Hypotension: what is low blood pressure?

You may have heard that high blood pressure is bad for your health, but did you know that low blood pressure, known as hypotension, can cause problems too?

What is low blood pressure?

Blood pressure is the force at which your heart pumps blood around your body. The measurement is given as two figures, for example “100 over 70” or 100/70mmHg. The mmHg stands for millimetres of mercury and the two numbers are the systolic pressure, when your heart pushes blood out, and the diastolic pressure, when your heart is resting between beats.

Normal blood pressure is usually classed as anything between 90/60mmHg and 120/80mmHg. If your reading is below 90/60mmHg, this is classed as low blood pressure.

What causes low blood pressure?

Anyone can experience low blood pressure and many of us do at some point in our life. Age is one of the biggest risk factors, with decreases in blood pressure on standing or after eating more likely to affect people over the age of 65.

Hypotension can also be caused by some types of medication. Water pills (diuretics), beta blockers, some antidepressants, medications for Parkinson’s disease and drugs to treat erectile dysfunction can all cause low blood pressure.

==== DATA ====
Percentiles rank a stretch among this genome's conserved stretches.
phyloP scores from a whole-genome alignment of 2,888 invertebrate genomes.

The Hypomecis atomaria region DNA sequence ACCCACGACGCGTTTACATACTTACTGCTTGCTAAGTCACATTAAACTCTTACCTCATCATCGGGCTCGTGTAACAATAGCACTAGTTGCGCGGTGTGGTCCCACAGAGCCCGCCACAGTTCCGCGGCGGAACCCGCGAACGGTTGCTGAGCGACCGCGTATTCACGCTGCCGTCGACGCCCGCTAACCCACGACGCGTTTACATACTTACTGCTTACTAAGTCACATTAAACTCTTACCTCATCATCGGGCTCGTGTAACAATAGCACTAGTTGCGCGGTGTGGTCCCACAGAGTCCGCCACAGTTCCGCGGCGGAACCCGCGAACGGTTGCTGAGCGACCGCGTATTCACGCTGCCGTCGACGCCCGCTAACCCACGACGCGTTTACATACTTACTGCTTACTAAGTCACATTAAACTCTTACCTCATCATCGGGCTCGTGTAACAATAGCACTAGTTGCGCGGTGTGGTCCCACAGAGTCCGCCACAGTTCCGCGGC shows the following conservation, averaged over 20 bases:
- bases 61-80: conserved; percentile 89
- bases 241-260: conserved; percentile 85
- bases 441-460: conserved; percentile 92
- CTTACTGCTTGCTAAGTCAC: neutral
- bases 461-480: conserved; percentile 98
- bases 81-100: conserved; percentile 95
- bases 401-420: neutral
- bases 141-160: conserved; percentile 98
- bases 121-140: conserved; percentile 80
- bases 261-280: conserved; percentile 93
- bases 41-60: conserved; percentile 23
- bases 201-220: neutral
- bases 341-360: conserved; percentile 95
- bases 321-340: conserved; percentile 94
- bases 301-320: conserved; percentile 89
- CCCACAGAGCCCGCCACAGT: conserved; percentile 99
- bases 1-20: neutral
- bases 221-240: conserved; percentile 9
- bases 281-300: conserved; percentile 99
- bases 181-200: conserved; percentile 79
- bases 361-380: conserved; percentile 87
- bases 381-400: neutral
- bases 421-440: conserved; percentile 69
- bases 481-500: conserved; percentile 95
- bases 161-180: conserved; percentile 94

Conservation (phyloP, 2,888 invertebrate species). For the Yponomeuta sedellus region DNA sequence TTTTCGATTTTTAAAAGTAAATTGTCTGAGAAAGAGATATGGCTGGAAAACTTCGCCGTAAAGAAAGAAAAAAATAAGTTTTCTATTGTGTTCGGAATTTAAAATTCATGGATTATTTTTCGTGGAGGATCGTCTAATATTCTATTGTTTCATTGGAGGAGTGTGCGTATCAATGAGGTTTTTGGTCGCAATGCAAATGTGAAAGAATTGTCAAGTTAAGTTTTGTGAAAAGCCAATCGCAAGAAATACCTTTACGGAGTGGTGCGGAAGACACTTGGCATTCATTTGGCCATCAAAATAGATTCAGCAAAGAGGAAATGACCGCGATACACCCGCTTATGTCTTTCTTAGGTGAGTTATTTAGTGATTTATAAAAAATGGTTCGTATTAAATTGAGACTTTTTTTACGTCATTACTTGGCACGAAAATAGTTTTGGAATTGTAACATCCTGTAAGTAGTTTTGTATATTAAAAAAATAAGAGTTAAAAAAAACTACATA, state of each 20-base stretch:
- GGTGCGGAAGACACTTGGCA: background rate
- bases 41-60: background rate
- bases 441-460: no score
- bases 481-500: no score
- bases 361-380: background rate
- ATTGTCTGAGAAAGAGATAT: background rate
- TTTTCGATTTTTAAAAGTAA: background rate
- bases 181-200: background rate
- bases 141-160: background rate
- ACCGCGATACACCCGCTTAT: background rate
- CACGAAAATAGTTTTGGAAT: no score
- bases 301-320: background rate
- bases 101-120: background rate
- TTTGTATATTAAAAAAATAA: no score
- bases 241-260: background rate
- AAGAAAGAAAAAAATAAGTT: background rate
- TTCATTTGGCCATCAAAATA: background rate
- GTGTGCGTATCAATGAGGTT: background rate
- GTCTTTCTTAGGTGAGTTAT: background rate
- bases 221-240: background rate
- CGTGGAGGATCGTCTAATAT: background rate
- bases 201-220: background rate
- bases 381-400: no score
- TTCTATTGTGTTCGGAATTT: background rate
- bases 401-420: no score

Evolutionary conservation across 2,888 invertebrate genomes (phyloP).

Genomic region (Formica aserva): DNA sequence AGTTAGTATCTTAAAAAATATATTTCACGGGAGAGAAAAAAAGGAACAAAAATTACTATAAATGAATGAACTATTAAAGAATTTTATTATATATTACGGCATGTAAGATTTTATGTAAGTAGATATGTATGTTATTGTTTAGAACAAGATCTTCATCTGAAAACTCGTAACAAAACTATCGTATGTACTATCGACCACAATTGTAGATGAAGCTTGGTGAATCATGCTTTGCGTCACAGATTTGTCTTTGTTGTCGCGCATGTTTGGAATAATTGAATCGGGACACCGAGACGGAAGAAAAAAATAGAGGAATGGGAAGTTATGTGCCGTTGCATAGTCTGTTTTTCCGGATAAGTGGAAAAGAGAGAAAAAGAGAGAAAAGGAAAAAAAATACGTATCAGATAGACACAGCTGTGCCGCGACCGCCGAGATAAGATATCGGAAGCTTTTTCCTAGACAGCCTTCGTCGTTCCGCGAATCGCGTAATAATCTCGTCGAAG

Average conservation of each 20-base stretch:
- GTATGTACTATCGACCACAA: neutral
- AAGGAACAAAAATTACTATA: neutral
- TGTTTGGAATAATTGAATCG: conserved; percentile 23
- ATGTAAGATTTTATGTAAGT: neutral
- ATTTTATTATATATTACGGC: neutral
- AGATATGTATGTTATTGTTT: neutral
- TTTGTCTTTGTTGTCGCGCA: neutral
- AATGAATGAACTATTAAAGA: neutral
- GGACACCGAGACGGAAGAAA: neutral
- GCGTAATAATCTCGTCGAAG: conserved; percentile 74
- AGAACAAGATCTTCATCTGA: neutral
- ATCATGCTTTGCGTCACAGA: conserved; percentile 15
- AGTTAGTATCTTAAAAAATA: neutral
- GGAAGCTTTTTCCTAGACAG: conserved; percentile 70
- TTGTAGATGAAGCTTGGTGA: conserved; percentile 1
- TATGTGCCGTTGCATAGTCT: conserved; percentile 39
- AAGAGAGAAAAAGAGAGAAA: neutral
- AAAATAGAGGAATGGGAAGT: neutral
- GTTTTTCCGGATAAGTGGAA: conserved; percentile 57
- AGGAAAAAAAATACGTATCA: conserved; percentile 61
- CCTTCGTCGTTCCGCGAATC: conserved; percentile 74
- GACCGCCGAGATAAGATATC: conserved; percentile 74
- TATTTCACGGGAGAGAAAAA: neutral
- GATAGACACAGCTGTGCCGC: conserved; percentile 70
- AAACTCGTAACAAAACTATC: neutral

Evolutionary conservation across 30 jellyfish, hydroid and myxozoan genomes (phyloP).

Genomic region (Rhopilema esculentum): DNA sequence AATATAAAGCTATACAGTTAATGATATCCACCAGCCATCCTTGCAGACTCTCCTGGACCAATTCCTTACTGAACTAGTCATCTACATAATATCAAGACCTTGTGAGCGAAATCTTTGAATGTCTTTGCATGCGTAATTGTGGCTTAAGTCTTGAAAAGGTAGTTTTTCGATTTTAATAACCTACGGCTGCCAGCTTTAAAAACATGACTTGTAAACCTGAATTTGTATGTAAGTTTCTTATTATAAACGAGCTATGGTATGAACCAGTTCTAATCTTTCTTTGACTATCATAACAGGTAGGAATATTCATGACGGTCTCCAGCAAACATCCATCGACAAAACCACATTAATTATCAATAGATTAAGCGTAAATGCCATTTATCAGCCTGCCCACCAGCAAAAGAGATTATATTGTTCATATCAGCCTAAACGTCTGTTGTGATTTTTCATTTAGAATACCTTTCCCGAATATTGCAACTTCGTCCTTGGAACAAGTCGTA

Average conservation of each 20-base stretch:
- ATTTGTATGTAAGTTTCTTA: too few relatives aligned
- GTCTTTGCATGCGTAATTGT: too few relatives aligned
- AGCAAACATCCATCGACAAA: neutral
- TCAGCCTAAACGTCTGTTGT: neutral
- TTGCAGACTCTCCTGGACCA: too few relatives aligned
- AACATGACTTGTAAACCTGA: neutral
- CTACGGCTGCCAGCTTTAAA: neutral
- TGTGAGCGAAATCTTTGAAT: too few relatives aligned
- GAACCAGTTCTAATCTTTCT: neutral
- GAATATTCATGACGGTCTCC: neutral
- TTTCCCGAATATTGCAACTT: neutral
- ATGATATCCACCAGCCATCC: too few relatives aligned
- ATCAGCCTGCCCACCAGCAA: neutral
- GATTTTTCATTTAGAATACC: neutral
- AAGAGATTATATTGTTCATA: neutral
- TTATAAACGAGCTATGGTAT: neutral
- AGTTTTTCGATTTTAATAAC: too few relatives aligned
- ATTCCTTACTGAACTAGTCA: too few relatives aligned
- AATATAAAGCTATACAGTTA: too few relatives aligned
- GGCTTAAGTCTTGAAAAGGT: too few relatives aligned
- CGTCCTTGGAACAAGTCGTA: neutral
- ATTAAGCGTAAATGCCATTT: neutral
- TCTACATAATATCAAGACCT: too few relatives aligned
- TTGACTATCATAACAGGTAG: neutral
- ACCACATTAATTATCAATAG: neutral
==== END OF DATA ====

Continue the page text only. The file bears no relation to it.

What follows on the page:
Other causes of hypotension include:

  • Blood loss — if you lose a lot of blood your blood pressure will drop
  • Dehydration — fever, vomiting, diarrhoea and strenuous exercise, can mean your body uses more water than it takes in, causing hypotension
  • Endocrine problems eg diabetes, low blood sugar, adrenal insufficiency and thyroid problems
  • Heart problems eg heart failure, heart attack, low heart rate (bradycardia) and heart valve problems 
  • Infection in the bloodstream (septicemia) — if an infection spreads to the bloodstream it can cause septic shock, which is life threatening
  • Severe allergic reaction (anaphylaxis) — as well as a swollen throat and breathing problems, anaphylaxis can also cause a serious drop in blood pressure